If you've been watching the Mets this year, it should come as no surprise that the Sandy Alderson regime values plate discipline. A lot.
As of Sunday morning, the Mets lead the National League in walks and pitches per plate appearance, and they rank third in the league in on-base percentage as a result. That's nothing new. The club ranked in the top three of all of those statistics in 2011 as well.
In 2012, however, it's become patently clear that this philosophy is really beginning to take root throughout the entire organization.
Here is a chart of all non-pitching prospects that were ranked in the top 25 of the Amazin' Avenue Preseason Top 50 Mets prospects, mapping 2012 BB% versus their 2011 figure. Note, players who have appeared in less than 40 games were not included:
Of the ten hitters, nine have improved their walk percentage thus far through 2012. And what's more, that list includes many known free-swingers (e.g. Valdespin, Flores, Lagares).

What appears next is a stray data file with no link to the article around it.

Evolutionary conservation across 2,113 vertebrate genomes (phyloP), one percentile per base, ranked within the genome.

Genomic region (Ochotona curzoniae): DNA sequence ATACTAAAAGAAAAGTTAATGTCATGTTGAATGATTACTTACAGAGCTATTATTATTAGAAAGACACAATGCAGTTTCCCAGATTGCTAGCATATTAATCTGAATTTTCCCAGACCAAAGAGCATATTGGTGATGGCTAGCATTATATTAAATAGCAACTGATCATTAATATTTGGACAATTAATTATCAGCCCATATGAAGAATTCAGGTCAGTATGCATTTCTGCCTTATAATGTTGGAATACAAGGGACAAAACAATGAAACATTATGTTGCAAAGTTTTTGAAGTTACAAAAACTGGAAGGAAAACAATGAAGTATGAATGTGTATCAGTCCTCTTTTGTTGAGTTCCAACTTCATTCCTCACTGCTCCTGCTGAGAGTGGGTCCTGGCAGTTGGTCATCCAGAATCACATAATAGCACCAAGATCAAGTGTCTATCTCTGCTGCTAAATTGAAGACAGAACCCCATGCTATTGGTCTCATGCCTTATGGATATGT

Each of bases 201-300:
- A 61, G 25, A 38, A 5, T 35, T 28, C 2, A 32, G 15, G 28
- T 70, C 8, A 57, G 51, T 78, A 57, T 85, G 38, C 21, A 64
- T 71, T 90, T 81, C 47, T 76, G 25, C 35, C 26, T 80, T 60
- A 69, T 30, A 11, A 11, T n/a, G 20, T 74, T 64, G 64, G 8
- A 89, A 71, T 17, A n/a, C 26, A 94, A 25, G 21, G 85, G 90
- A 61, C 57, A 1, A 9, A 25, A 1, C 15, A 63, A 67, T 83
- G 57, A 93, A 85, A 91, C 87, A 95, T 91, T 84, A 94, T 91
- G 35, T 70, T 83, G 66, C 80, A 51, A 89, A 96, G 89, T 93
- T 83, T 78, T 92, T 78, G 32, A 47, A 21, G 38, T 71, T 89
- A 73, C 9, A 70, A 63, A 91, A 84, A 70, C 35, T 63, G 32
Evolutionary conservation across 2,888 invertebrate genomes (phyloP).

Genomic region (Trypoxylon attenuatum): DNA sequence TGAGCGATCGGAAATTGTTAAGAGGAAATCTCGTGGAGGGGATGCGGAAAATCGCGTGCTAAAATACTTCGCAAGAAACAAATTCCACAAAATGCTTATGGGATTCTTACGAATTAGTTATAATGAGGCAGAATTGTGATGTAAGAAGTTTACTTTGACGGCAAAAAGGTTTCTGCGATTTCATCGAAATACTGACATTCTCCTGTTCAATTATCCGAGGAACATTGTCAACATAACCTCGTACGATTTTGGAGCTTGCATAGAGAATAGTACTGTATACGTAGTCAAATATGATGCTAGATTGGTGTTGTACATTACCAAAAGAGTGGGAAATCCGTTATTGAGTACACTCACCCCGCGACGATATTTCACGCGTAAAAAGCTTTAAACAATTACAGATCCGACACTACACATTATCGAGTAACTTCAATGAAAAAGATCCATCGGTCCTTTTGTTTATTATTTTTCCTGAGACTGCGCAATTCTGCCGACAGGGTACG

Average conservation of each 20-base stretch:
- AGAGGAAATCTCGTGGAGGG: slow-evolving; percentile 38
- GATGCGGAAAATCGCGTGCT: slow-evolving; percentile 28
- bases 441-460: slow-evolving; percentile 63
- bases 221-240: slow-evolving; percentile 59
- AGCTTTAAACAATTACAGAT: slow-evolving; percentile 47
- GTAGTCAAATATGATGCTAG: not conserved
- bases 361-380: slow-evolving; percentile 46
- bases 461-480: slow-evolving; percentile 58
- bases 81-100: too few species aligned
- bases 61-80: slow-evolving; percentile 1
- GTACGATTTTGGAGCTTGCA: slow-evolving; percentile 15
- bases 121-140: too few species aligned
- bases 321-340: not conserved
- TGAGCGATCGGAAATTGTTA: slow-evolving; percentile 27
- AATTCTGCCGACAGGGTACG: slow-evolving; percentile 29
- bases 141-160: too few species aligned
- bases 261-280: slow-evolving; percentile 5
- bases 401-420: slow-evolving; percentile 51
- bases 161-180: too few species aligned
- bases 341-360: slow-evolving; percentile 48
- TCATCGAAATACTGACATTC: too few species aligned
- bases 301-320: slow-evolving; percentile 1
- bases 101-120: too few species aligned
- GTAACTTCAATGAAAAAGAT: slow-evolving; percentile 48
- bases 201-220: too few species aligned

Even more enlightening is that same split, viewed on the team-wide level. For example, in 2009 the Triple-A Buffalo Bisons walked a grand total of 335 times. This season, as they prepare for All-Star festivities they've got 339. And they're not the only ones.
Below you'll find the team walk % for the top four teams in the Mets farm system from 2010 though 2012 (click image to embiggen):
It's not rocket science deducing what's going on here. Mets brass values plate discipline. Therefore they've put a staff in place that can disseminate that message throughout the organization.
It began in front of our eyes at the Major League level last season where noted patience proponent Dave Hudgens replaced Howard "Let 'Er Rip" Johnson. The two couldn't have been more disparate; HoJo, of the 'don't be afraid to make an out' school of thought and Hudgens, of the 'you've got to get on base to score runs' methodology.
The results thus far have been stark and fortunately, as we can see they seem to be having a profound effect at the Minor League level as well. This is a skill set that has been missing throughout the Mets' organization for a long time so it's a welcome change to see young players actively looking for longer counts and base-on-balls. Let's hope it continues.